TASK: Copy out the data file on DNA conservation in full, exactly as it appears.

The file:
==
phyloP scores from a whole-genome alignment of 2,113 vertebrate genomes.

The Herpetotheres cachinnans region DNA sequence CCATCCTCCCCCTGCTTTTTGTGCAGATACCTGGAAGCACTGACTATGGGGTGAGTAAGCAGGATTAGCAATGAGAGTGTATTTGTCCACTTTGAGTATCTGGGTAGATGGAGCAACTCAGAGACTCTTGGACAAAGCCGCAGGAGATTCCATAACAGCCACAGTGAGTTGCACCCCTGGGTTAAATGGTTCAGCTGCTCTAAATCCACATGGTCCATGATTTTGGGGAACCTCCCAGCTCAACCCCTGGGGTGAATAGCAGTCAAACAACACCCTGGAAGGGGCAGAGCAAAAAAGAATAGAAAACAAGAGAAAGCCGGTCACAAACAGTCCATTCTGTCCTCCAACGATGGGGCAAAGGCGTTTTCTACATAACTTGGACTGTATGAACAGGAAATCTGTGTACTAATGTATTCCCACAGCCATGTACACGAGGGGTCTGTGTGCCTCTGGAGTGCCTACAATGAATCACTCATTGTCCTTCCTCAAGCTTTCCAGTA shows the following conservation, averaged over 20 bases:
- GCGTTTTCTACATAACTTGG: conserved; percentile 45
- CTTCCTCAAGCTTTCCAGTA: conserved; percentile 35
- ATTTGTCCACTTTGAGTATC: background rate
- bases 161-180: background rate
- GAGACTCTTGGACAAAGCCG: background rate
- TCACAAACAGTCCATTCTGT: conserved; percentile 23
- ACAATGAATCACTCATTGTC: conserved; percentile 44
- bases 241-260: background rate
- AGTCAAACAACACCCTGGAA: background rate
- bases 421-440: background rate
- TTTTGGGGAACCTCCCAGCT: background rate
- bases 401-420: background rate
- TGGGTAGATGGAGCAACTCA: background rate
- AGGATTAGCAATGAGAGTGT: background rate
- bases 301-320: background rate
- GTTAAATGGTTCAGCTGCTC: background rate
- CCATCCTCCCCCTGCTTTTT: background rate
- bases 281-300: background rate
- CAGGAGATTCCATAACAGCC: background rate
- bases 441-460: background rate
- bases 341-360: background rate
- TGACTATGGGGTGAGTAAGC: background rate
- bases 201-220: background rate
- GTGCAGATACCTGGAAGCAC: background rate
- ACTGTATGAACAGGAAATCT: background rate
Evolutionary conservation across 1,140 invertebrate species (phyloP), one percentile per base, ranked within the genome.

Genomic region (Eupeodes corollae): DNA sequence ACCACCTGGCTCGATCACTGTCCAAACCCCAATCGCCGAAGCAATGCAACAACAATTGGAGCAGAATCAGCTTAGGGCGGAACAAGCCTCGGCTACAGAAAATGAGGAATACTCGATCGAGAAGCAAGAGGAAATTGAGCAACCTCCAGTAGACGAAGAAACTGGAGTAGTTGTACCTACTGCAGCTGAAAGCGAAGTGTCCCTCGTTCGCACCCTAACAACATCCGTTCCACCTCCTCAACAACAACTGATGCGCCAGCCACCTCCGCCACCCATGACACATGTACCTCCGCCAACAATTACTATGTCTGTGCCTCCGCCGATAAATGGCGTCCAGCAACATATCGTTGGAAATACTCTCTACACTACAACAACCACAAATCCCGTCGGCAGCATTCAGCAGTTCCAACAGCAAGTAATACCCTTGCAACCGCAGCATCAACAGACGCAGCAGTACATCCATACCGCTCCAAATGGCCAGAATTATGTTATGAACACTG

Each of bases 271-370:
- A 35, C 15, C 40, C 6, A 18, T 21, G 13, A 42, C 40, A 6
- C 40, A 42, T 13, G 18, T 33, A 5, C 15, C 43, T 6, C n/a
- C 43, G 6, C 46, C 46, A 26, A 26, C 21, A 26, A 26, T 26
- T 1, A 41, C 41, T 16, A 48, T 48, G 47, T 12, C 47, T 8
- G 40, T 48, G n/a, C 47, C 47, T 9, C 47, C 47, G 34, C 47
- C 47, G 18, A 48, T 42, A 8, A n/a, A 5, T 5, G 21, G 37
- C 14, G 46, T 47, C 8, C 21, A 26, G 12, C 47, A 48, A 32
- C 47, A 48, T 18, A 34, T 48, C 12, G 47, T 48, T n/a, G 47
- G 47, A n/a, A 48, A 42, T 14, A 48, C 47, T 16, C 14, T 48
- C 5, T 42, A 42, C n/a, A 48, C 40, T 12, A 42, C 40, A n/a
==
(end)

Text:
phyloP scores from a whole-genome alignment of 2,113 vertebrate genomes.

The Herpetotheres cachinnans region DNA sequence CCATCCTCCCCCTGCTTTTTGTGCAGATACCTGGAAGCACTGACTATGGGGTGAGTAAGCAGGATTAGCAATGAGAGTGTATTTGTCCACTTTGAGTATCTGGGTAGATGGAGCAACTCAGAGACTCTTGGACAAAGCCGCAGGAGATTCCATAACAGCCACAGTGAGTTGCACCCCTGGGTTAAATGGTTCAGCTGCTCTAAATCCACATGGTCCATGATTTTGGGGAACCTCCCAGCTCAACCCCTGGGGTGAATAGCAGTCAAACAACACCCTGGAAGGGGCAGAGCAAAAAAGAATAGAAAACAAGAGAAAGCCGGTCACAAACAGTCCATTCTGTCCTCCAACGATGGGGCAAAGGCGTTTTCTACATAACTTGGACTGTATGAACAGGAAATCTGTGTACTAATGTATTCCCACAGCCATGTACACGAGGGGTCTGTGTGCCTCTGGAGTGCCTACAATGAATCACTCATTGTCCTTCCTCAAGCTTTCCAGTA shows the following conservation, averaged over 20 bases:
- GCGTTTTCTACATAACTTGG: conserved; percentile 45
- CTTCCTCAAGCTTTCCAGTA: conserved; percentile 35
- ATTTGTCCACTTTGAGTATC: background rate
- bases 161-180: background rate
- GAGACTCTTGGACAAAGCCG: background rate
- TCACAAACAGTCCATTCTGT: conserved; percentile 23
- ACAATGAATCACTCATTGTC: conserved; percentile 44
- bases 241-260: background rate
- AGTCAAACAACACCCTGGAA: background rate
- bases 421-440: background rate
- TTTTGGGGAACCTCCCAGCT: background rate
- bases 401-420: background rate
- TGGGTAGATGGAGCAACTCA: background rate
- AGGATTAGCAATGAGAGTGT: background rate
- bases 301-320: background rate
- GTTAAATGGTTCAGCTGCTC: background rate
- CCATCCTCCCCCTGCTTTTT: background rate
- bases 281-300: background rate
- CAGGAGATTCCATAACAGCC: background rate
- bases 441-460: background rate
- bases 341-360: background rate
- TGACTATGGGGTGAGTAAGC: background rate
- bases 201-220: background rate
- GTGCAGATACCTGGAAGCAC: background rate
- ACTGTATGAACAGGAAATCT: background rate
Evolutionary conservation across 1,140 invertebrate species (phyloP), one percentile per base, ranked within the genome.

Genomic region (Eupeodes corollae): DNA sequence ACCACCTGGCTCGATCACTGTCCAAACCCCAATCGCCGAAGCAATGCAACAACAATTGGAGCAGAATCAGCTTAGGGCGGAACAAGCCTCGGCTACAGAAAATGAGGAATACTCGATCGAGAAGCAAGAGGAAATTGAGCAACCTCCAGTAGACGAAGAAACTGGAGTAGTTGTACCTACTGCAGCTGAAAGCGAAGTGTCCCTCGTTCGCACCCTAACAACATCCGTTCCACCTCCTCAACAACAACTGATGCGCCAGCCACCTCCGCCACCCATGACACATGTACCTCCGCCAACAATTACTATGTCTGTGCCTCCGCCGATAAATGGCGTCCAGCAACATATCGTTGGAAATACTCTCTACACTACAACAACCACAAATCCCGTCGGCAGCATTCAGCAGTTCCAACAGCAAGTAATACCCTTGCAACCGCAGCATCAACAGACGCAGCAGTACATCCATACCGCTCCAAATGGCCAGAATTATGTTATGAACACTG

Each of bases 271-370:
- A 35, C 15, C 40, C 6, A 18, T 21, G 13, A 42, C 40, A 6
- C 40, A 42, T 13, G 18, T 33, A 5, C 15, C 43, T 6, C n/a
- C 43, G 6, C 46, C 46, A 26, A 26, C 21, A 26, A 26, T 26
- T 1, A 41, C 41, T 16, A 48, T 48, G 47, T 12, C 47, T 8
- G 40, T 48, G n/a, C 47, C 47, T 9, C 47, C 47, G 34, C 47
- C 47, G 18, A 48, T 42, A 8, A n/a, A 5, T 5, G 21, G 37
- C 14, G 46, T 47, C 8, C 21, A 26, G 12, C 47, A 48, A 32
- C 47, A 48, T 18, A 34, T 48, C 12, G 47, T 48, T n/a, G 47
- G 47, A n/a, A 48, A 42, T 14, A 48, C 47, T 16, C 14, T 48
- C 5, T 42, A 42, C n/a, A 48, C 40, T 12, A 42, C 40, A n/a